TOKYO (Reuters) - Bank of Japan Governor Haruhiko Kuroda on Wednesday signalled that the central bank’s massive asset purchases will continue to focus on government bonds, saying it was difficult to buy municipal bonds given the fairly small market for them.
“It’s hard to see how we can buy municipal bonds as part of our monetary policy,” Kuroda told parliament, when asked by a lawmaker whether it could be a policy option.
Kuroda also said prices are not determined by the pace of money printing alone, distancing himself from the views of BOJ Deputy Governor Kikuo Iwata - a former academic who was an architect of the central bank’s asset-buying programme dubbed “quantitative and qualitative easing” (QQE).
“Price moves are influenced by various factors like oil price fluctuations and exchange-rates... so you can’t say inflation is completely a monetary phenomenon,” Kuroda said.
“But from a long-term perspective, you can say monetary policy has significant influence on inflation,” he said.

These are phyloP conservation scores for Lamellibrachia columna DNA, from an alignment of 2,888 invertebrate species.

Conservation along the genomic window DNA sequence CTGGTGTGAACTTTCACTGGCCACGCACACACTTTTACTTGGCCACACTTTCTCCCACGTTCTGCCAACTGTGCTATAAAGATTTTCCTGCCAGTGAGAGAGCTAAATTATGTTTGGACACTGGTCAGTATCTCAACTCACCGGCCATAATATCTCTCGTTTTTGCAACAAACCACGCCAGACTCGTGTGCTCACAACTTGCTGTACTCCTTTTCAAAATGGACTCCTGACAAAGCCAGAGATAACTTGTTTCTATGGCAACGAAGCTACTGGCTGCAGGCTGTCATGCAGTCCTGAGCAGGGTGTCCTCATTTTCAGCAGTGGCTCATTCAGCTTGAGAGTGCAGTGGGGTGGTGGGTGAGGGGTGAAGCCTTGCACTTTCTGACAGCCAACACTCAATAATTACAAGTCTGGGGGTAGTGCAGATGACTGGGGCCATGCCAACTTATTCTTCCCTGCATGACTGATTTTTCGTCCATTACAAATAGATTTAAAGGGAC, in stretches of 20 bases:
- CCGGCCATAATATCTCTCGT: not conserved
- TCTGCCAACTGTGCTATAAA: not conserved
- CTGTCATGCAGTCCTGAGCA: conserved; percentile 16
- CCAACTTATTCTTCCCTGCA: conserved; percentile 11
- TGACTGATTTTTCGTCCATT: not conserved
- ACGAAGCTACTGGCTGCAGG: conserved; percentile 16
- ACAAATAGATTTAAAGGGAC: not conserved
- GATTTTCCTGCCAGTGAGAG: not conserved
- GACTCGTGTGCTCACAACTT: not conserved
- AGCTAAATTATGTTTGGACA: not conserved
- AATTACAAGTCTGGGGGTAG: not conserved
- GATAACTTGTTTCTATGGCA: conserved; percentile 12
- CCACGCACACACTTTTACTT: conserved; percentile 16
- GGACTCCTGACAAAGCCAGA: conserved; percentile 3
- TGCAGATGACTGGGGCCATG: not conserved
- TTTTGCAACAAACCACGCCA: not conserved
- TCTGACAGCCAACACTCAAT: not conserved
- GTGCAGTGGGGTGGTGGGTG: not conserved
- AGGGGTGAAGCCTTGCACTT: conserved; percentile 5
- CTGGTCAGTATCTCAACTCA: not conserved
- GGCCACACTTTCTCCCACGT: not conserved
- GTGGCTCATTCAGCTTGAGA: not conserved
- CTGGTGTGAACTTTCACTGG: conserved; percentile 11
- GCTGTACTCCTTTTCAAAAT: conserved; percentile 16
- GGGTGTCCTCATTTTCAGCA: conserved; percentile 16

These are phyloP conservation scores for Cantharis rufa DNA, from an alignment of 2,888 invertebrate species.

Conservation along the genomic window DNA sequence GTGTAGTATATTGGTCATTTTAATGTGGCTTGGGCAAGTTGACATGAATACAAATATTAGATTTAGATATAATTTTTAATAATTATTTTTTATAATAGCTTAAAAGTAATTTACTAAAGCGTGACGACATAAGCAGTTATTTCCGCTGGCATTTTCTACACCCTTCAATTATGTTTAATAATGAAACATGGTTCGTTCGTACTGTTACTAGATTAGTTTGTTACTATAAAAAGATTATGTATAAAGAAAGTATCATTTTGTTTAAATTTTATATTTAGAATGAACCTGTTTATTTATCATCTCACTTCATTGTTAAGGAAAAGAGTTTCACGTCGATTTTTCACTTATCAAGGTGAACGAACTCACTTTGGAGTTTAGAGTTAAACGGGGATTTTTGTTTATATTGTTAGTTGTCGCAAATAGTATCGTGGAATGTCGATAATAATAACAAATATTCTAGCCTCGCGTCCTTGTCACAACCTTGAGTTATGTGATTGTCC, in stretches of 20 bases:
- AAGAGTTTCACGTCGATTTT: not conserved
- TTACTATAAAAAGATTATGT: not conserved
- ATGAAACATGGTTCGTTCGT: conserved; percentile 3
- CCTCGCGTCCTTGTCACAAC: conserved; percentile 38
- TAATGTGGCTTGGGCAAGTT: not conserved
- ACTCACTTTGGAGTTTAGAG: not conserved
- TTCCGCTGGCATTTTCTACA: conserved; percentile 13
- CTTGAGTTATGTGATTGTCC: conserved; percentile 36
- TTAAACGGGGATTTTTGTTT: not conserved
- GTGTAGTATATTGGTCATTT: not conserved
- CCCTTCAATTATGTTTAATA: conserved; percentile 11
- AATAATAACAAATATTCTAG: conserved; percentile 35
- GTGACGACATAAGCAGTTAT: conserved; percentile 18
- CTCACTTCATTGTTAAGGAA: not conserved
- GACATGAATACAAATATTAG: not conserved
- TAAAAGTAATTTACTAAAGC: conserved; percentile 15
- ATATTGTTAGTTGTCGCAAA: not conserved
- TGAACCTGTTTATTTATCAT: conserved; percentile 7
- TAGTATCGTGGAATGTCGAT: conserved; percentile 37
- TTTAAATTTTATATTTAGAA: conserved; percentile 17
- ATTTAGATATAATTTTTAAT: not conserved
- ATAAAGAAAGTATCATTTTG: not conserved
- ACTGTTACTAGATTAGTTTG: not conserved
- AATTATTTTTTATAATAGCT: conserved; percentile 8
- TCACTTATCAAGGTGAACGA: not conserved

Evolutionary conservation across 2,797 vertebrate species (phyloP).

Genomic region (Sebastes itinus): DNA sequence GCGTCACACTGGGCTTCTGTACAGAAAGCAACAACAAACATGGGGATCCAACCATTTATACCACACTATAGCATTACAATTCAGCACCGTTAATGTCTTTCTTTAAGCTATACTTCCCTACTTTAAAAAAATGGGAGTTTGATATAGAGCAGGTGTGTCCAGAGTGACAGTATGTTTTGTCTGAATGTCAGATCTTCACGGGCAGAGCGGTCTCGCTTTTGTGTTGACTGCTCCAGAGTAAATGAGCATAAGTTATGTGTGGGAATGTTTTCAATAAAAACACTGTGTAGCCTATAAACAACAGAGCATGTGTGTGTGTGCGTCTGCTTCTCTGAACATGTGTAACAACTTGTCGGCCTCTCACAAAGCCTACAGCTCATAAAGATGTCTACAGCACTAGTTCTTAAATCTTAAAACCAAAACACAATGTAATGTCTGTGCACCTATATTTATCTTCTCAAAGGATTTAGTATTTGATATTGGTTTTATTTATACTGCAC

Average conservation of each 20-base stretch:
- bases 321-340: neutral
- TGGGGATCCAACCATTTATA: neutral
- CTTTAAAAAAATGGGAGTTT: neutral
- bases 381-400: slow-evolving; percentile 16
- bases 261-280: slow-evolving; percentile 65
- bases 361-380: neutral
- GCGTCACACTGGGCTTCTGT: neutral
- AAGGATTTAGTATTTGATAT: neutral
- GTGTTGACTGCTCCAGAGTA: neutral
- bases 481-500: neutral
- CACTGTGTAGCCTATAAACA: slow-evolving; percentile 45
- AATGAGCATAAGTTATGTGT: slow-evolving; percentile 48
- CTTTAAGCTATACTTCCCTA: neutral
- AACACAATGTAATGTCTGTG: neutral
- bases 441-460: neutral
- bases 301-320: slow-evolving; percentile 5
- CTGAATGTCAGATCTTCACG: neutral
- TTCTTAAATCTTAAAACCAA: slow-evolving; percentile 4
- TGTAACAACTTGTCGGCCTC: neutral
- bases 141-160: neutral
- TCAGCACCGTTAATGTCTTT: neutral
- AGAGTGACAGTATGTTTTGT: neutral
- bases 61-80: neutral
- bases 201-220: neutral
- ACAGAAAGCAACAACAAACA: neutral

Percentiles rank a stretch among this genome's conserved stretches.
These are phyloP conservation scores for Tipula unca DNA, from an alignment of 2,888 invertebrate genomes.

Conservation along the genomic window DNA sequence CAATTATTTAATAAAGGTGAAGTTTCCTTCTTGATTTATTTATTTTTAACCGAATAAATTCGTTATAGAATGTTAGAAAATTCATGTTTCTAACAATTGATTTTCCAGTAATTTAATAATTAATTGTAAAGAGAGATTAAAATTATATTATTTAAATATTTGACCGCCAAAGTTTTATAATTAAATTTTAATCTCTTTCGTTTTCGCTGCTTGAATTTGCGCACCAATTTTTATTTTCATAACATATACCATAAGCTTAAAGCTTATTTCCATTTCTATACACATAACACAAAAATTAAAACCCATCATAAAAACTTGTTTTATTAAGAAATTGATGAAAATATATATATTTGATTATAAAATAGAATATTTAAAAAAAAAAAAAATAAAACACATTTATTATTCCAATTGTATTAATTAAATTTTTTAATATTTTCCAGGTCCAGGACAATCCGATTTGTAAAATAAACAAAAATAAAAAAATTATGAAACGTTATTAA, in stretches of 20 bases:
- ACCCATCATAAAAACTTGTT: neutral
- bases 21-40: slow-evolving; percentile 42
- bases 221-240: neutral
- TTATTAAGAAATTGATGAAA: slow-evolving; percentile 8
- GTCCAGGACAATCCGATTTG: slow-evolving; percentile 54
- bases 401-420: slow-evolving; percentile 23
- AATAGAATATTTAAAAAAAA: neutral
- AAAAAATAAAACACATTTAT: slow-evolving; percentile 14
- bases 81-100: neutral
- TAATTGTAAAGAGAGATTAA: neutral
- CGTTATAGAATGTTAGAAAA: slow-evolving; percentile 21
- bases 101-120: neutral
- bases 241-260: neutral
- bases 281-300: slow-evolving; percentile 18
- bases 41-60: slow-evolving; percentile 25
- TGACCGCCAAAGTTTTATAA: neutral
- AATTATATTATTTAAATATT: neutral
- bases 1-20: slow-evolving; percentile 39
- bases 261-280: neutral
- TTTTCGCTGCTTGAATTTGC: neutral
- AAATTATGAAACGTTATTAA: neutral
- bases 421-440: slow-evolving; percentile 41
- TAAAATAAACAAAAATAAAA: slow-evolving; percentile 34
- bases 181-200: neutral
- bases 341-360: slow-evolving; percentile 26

Under QQE deployed in 2013, the BOJ set base money - or the amount of deposits and cash in circulation - as its policy target under Iwata’s theory that the central bank can accelerate inflation simply by printing money aggressively.
But after more than three years of aggressive government bond purchases failed to end economic stagnation, the central bank in September switched its policy target to interest rates in an overhaul of its policy framework.
The BOJ still loosely commits to buying government bonds so its holdings increase at an annual pace of 80 trillion yen (627 billion pounds) per year. It does not buy municipal bonds, though some analysts have proposed doing so if it were to ease policy.
On Wednesday, Kuroda dismissed concerns voiced by some market participants that the central bank’s aggressive purchases were drying up bond market liquidity.
“I don’t think the market’s liquidity has shrunk sharply, or its functions have deteriorated significantly, compared with historical levels,” Kuroda told parliament, when asked about the rising costs of the BOJ’s stimulus programme.
Trading volumes of Japanese government bonds hit their lowest levels in years in October, as the BOJ’s large presence in the market squeezed opportunities for trading.
Reporting by Leika Kihara; Editing by Richard Borsuk